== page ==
Damián Ortega «Cosmic Thing» 2002.
Cosmic Thing, 2002
Volkswagen Beetle 1983,
stainless steel wire, acrylic
The central component of Cosmic Thing is a gray Volkswagen Beetle, the old kind, suspended from the gallery's ceiling by high-test aircraft cables. Gone, however, are the Bug’s familiar humps and compact form. Ortega has meticulously disassembled the car, evidently taking the VW ideology of user-friendliness at its word. Each part has been hung in an exaggerated constellation of doors, engine block, axles, wheels, upholster, and frame so that the whole looks blown out, all frozen motion and volume diagrammed in steel.
Quietly mirroring Cosmic Thing's main attraction is a photograph titled Beetle 83. The image presents a mundane stretch of grass alongside a driveway. An ivied wall conceals a house. Half-interred in the yard are four Volkswagen tires, their treads worn by miles.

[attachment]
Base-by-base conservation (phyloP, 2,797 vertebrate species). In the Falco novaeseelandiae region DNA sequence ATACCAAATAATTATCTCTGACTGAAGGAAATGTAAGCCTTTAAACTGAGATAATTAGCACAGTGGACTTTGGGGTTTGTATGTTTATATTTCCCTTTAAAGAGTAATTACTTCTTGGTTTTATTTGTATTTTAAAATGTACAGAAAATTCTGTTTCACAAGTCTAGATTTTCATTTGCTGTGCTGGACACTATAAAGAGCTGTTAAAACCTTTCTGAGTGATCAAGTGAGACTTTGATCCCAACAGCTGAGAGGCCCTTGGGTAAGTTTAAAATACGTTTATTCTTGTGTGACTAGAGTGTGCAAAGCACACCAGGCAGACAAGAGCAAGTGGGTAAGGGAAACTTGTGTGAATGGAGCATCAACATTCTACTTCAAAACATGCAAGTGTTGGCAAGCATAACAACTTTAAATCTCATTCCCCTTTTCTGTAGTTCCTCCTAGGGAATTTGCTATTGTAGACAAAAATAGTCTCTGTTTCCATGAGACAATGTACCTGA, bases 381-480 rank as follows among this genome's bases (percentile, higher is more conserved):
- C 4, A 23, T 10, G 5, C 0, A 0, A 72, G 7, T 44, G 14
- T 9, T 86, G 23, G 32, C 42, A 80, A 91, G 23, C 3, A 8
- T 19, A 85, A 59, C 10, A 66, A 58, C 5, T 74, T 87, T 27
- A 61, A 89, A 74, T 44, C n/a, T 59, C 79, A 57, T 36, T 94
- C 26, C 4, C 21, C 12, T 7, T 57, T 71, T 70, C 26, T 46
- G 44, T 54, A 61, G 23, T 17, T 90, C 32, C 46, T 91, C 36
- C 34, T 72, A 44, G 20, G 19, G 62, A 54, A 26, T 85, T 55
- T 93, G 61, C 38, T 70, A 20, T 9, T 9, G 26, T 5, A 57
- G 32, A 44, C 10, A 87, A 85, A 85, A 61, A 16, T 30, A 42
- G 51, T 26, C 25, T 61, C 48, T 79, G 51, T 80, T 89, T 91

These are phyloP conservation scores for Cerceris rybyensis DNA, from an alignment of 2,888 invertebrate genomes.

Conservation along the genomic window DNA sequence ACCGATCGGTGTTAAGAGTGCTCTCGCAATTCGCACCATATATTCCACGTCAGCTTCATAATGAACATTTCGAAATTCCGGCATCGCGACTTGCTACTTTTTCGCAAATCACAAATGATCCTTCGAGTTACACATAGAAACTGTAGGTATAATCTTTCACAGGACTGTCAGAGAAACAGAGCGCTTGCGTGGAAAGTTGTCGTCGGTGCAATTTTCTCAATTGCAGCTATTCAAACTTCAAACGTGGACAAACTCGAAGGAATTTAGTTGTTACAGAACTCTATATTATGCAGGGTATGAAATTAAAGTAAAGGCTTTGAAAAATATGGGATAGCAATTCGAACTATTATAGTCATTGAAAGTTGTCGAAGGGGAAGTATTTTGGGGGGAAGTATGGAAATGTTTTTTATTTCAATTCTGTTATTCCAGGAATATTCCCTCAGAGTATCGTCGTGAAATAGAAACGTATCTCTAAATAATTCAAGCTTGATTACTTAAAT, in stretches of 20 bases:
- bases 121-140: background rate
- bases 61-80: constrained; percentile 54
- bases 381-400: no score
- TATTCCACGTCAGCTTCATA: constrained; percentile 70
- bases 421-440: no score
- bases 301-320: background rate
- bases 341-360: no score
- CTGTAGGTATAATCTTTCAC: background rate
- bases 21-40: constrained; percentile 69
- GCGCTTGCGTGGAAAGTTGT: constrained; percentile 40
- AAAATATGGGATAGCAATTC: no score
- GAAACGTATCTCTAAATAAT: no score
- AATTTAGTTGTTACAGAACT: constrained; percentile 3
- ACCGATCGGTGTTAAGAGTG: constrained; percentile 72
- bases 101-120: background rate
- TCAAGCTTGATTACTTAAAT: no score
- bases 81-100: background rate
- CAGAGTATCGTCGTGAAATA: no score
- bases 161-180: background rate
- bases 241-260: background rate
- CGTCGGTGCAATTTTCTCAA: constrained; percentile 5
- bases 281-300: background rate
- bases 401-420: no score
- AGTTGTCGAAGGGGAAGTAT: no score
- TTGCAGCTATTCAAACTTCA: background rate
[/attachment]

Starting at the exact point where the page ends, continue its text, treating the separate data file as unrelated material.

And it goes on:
Among other things, Beetle 83 contains a sly reference to Piero Manzoni's Socle du Monde - Base of the World from 1961 -, the famous outdoor sculpture comprised simply of a plinth and title phrase inscribed upside down: as if the work of art - the thing traditionally presented on a base - were the world itself. Ortega's buried Beetle is similarly in the world. But, like Manzoni's work, Cosmic Thing makes its political gestures lightly, averse to didacticism, sociology, or moralism. Ortega relies on a poetic and material approach that can be seen in the work of other young artists from Mexico City such as Gabriel Kuri and Gabriel Orozco. The car's symbolic valences, its cultural meanings, VW's actual role in Mexico's globalization, are largely sublimated to a systematic play of visual and formal signifiers. In the end, Cosmic Thing may best be understood through the lens of cartooning and caricature, wherein the world of society and its actors is unsettled by canny manipulations of the hand. ~ Bennett Simpson, ICA Associate Curator.